Transforming education and the way we think about a meaningful high school experience has never been more important to Massachusetts educators. Engaging students, making those important connections between academic instruction and practical applications, and building relationships with community and business leaders are the top three priorities in my work everyday.
With more than 59,000 students (45% female, 55% male) currently enrolled in Career/Vocational Technical Education (CVTE) programs in Massachusetts schools, it is imperative that we work together to change the age-old perception of vocational-technical education. Long gone are the days when all voc-tech students could aspire to the middle class on blue-collar wages; today, such opportunities are much more limited. With 70 percent of Massachusetts jobs requiring some post-secondary education, our students must be prepared for college success. Recent CVTE Follow-Up Survey Results indicate Massachusetts vocational-technical students are enrolling in advanced educational programs after high school at a rate comparable to their peers graduating from traditional, comprehensive high schools. In fact, an average of 55 percent of survey respondents reported being enrolled in a college or university one year after high school graduation.
So many of today’s vocational-technical programs demand at least a bachelor’s degree in order to be competitive. If our goal is to effectively prepare students to enter competitive fields such as STEM, healthcare, and engineering, we must also prepare them for college success. This preparation must include embedding rigorous coursework into vocational-technical programs at every turn. For years, students in the very popular Health Occupations programs at Montachusett Regional Vocational Technical School (Monty Tech) have been provided with the opportunity to earn a number of industry-recognized credentials, including: CPR, First Aid, and EKG Technician credentials, as well as Medical Assistant certification and Nurse Assistant certification. Now, however, these students are also earning eight college credits and an Emergency Medical Technical (EMT) certification, because of a newly established high school-to-college partnership. This opportunity would not be possible without the support of our community college partner, Mount Wachusett Community College. Similarly, our Engineering students are finding great success in the school’s Project Lead The Way (PLTW) coursework. Eighty-two percent of the students who sat for final PLTW exams last year earned proficient or advanced scores, qualifying them for college credits at 63 colleges and universities across the country.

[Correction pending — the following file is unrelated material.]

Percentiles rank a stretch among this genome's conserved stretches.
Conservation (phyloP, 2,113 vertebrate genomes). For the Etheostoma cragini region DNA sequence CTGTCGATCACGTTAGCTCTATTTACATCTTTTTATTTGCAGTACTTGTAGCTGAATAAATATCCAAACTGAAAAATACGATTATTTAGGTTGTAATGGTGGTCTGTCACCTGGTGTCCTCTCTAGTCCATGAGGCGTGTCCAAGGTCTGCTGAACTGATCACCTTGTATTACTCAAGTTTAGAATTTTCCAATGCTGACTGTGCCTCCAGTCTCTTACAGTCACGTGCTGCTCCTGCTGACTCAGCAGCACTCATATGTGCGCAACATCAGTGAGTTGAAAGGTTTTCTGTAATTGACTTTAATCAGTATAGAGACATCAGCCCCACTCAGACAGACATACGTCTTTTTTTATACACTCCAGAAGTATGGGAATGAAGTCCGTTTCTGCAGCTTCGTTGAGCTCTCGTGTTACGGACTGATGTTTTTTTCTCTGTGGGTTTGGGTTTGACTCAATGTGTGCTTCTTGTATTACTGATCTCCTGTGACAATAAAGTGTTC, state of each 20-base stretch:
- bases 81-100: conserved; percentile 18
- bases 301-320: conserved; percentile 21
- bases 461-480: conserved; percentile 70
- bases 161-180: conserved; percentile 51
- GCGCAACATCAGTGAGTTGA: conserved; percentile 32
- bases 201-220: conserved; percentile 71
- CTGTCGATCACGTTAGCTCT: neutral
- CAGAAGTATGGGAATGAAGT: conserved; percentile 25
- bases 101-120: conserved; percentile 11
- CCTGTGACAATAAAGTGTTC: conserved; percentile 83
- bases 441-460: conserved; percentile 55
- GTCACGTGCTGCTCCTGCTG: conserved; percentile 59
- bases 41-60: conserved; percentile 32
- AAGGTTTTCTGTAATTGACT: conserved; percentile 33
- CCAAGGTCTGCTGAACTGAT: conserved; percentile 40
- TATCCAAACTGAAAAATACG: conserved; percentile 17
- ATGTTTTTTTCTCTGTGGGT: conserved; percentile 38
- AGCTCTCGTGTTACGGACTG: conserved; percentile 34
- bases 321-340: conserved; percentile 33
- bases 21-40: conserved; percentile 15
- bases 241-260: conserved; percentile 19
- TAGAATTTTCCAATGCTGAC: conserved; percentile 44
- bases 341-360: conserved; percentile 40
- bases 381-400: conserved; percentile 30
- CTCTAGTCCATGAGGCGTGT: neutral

"Expanding access to early college programs, promoting dual enrollment opportunities, and developing robust articulation agreements will not only save our college-bound students time and money, these programs will reduce redundancy and keep students engaged."
To close the skills gap, and effectively prepare every student for necessary post-secondary coursework, our college partners have a very important role. Expanding access to early college programs, promoting dual enrollment opportunities, and developing robust articulation agreements will not only save our college-bound students time and money, but these programs will reduce redundancy and keep students engaged. We must strive to reduce barriers to college. Providing opportunities to sit for college placement exams early and often will increase the students’ chances of by-passing those developmental level courses that are often the deciding factor between staying in college or dropping out.
Embedding developmental level coursework into the high school curriculum will ensure our students are graduating ready to enroll in college-level coursework. Further, piloting programs that allow students to enroll without sitting for college placement exams may result in increased student retention and higher achievement levels—a concept unimaginable under the constraints of the existing Accuplacer configuration. Preparing students for college is one thing; retaining them is yet another. It is our job to expand partnerships like the one we have with Mount Wachusett and, together, ensure our students complete the degree and certificate programs that are necessary for entry-level careers in high-skill, high-wage fields.